"This breakthrough is a serious game-changer and will drive the prevention revolution forward. It makes HIV treatment a new priority prevention option." (from "Groundbreaking trial results confirm HIV treatment prevents transmission of HIV")
In fact, the HPTN 052 study changed HIV prevention by adding another tool – treatment – to the prevention toolbox. Here’s how it works, from a public health (rather than individual health) point of view: if a large enough number of people living with HIV could be treated so that their viral loads dropped to an undetectable level, they would be much less likely to transmit HIV — in fact, their chances of transmitting HIV sexually would be almost zero. This would mean that the number of new HIV acquisitions would drop remarkably. In public health or population terms, this is referred to as a drop in the 'community viral load.'
"Test and treat" strategies depend on math-based models of how treatment as prevention will change the course of the epidemic. These public health models recommend universal HIV testing to identify people living with HIV, followed by immediate treatment of all people living with HIV, which is now also recommended by all HIV treatment guidelines.
In recent years, studies have shown that how well treatment as prevention works can vary, depending on several factors. These include:
- Healthcare systems able to provide testing, linkage to care, and HIV drugs
- Willingness and ability of people to get tested for HIV (HIV-related stigma and discrimination make people less likely to get tested)
- Willingness and ability of people living with HIV to stick to their HIV drug regimens so that their viral load remains undetectable
Unfortunately, the first major research study of this ‘test and treat’ strategy (ANRS 12249) showed that HIV treatment did not reduce new HIV cases in the community. Scientists at the AIDS 2016 conference in South Africa reported that the study was successful in treating more community members, but apparently many of the people newly diagnosed with HIV did not adhere to their HIV treatment, thus making 'treatment as prevention' ineffective.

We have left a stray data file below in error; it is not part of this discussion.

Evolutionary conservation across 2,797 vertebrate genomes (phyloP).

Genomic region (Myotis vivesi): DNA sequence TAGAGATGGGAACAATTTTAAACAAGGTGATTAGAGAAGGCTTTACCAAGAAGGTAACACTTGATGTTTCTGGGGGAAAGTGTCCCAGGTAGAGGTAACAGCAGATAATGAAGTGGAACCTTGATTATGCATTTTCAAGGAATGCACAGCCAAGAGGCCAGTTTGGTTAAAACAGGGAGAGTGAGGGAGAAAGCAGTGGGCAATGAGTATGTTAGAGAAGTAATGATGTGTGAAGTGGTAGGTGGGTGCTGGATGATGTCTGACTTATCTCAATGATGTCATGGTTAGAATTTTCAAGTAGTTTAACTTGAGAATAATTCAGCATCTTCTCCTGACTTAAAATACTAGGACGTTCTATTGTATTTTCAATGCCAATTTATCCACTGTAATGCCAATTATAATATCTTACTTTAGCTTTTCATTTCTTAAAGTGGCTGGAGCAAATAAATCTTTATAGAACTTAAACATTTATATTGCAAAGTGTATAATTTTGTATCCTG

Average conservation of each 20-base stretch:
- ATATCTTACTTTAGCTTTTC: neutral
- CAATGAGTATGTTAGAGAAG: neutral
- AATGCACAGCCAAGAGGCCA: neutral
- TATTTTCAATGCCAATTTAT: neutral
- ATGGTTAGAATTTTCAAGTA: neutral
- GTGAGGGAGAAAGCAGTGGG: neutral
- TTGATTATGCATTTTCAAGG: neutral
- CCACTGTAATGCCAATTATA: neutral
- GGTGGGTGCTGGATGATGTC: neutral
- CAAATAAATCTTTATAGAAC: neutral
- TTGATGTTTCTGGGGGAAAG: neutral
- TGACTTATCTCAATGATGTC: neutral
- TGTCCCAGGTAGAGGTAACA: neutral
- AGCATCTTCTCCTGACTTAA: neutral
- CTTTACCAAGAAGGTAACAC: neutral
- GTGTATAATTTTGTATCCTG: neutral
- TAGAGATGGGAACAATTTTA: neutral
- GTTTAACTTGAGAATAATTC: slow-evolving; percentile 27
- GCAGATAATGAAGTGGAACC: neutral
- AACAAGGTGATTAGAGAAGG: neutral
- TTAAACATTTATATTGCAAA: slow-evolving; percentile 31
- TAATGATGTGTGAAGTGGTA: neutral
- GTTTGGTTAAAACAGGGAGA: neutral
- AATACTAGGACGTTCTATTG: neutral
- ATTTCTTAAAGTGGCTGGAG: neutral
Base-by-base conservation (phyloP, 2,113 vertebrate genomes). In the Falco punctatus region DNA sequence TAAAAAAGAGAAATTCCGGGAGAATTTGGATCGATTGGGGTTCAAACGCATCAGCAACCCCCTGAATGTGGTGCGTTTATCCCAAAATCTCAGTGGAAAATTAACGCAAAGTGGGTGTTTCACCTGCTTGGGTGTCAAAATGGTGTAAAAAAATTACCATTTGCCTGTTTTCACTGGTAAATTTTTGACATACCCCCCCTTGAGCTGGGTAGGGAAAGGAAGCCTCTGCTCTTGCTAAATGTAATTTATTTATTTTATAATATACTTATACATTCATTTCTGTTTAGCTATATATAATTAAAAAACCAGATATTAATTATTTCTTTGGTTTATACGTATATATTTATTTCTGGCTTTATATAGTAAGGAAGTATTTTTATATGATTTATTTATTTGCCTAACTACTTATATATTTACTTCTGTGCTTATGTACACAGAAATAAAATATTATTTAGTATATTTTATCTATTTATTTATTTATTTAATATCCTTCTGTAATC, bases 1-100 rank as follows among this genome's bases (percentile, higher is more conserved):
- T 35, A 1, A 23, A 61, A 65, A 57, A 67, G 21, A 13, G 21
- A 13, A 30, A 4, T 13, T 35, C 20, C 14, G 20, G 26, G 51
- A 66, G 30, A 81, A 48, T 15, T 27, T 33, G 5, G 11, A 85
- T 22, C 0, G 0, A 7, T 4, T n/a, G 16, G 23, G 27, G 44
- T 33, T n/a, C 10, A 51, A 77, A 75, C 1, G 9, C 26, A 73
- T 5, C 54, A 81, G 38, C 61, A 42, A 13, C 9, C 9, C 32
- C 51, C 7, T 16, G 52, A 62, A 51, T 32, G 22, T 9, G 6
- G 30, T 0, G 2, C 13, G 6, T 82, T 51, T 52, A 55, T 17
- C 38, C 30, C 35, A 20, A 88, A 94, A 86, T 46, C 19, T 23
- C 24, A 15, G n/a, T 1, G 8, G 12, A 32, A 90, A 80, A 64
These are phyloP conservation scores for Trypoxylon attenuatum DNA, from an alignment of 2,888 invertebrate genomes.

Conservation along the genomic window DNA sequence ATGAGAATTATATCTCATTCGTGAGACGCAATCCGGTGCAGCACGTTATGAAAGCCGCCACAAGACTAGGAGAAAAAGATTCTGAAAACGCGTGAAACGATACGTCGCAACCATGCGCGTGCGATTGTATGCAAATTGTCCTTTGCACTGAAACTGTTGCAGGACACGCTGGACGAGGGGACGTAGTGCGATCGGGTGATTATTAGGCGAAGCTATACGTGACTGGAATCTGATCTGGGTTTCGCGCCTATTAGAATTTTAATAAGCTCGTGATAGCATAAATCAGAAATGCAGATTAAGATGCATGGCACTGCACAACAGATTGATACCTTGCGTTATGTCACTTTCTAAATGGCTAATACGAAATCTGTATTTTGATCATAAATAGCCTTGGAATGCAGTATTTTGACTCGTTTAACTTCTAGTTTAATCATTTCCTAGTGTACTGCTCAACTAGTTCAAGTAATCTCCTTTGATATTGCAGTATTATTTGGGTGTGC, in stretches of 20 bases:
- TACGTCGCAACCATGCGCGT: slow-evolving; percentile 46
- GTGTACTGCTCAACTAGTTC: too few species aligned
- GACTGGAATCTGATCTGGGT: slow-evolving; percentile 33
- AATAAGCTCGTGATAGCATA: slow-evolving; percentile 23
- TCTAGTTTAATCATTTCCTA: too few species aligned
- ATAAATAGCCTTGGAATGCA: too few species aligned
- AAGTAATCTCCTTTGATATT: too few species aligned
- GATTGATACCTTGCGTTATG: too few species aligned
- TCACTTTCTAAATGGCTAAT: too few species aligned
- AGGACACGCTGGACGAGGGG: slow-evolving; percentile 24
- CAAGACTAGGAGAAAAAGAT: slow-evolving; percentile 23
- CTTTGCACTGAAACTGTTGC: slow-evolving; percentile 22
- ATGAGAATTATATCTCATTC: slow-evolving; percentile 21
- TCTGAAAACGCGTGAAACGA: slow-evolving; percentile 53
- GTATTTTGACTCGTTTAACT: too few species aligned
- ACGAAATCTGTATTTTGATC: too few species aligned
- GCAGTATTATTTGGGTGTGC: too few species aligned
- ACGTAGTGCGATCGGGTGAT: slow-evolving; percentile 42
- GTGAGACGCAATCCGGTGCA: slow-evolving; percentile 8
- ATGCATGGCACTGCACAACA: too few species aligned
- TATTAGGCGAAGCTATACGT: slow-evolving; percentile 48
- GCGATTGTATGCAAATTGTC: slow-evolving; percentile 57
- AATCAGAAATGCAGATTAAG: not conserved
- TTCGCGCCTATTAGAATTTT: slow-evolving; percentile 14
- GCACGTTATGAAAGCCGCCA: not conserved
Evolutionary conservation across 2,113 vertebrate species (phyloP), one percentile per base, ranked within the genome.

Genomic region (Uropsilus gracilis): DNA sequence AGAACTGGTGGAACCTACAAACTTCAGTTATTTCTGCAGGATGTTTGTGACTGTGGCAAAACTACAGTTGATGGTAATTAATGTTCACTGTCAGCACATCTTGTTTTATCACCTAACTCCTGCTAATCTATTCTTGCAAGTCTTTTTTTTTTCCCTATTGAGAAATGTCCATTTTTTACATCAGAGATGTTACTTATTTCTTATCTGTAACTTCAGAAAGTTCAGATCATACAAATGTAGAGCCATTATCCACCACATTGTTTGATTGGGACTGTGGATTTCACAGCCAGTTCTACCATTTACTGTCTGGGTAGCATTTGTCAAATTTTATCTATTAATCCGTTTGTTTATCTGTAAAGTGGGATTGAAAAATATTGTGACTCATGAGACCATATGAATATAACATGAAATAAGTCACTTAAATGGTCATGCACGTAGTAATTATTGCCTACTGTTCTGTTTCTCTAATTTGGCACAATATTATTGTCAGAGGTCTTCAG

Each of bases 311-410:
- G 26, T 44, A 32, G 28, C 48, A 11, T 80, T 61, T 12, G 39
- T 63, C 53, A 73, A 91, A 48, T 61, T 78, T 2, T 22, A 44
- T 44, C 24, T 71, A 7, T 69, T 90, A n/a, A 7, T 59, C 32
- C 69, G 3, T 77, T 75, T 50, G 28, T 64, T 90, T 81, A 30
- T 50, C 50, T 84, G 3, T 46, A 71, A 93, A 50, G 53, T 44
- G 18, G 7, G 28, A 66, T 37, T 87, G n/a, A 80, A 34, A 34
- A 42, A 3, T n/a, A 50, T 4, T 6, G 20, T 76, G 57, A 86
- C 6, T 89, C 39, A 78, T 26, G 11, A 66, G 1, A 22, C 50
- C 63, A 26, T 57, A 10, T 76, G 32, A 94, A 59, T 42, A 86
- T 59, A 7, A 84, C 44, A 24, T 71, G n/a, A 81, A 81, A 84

While treatment as prevention is often discussed solely in the context of treating people living with HIV, there are also opportunities for treatment to serve as prevention for HIV-negative people.
PrEP (Pre-Exposure Prophylaxis)
PrEP stands for Pre-Exposure Prophylaxis. It means taking medicine before being exposed to something to prevent yourself from getting a disease or condition. In the context of HIV and women, this means that HIV-negative women take HIV drugs to reduce their risk of getting HIV if they are exposed to it. This can be especially helpful when HIV-negative women whose male partners are living with HIV want to get pregnant. Research has shown that PrEP is a promising tool for women to prevent HIV without their partners' cooperation. For more information on PrEP, please see our fact sheet on PrEP for Women.
PEP (Post-Exposure Prophylaxis)
PEP stands for Post-Exposure Prophylaxis. It refers to taking HIV drugs for about a month immediately after possible exposure to HIV (e.g., needle-stick, sexual assault, unprotected sex). For PEP to be effective, it must be taken as soon as possible after exposure to HIV – within the first 72 hours if possible.
Researchers continue to examine the promise of treatment as prevention as a real game-changer to affect the course of the HIV pandemic. A recent study showed that, in serodifferent heterosexual couples, taking PrEP as a 'bridge' – the HIV-negative partner takes PrEP while the partner living with HIV takes the first six months of antiretroviral treatment – reduced HIV transmissions by 96 percent. Another study found that an undetectable viral load in the partner living with HIV makes it impossible to transmit the virus to their HIV-negative partner. Treatment as prevention is important because it not only can positively affect the health and well-being of those living with HIV, but also serve to protect those who are HIV-negative.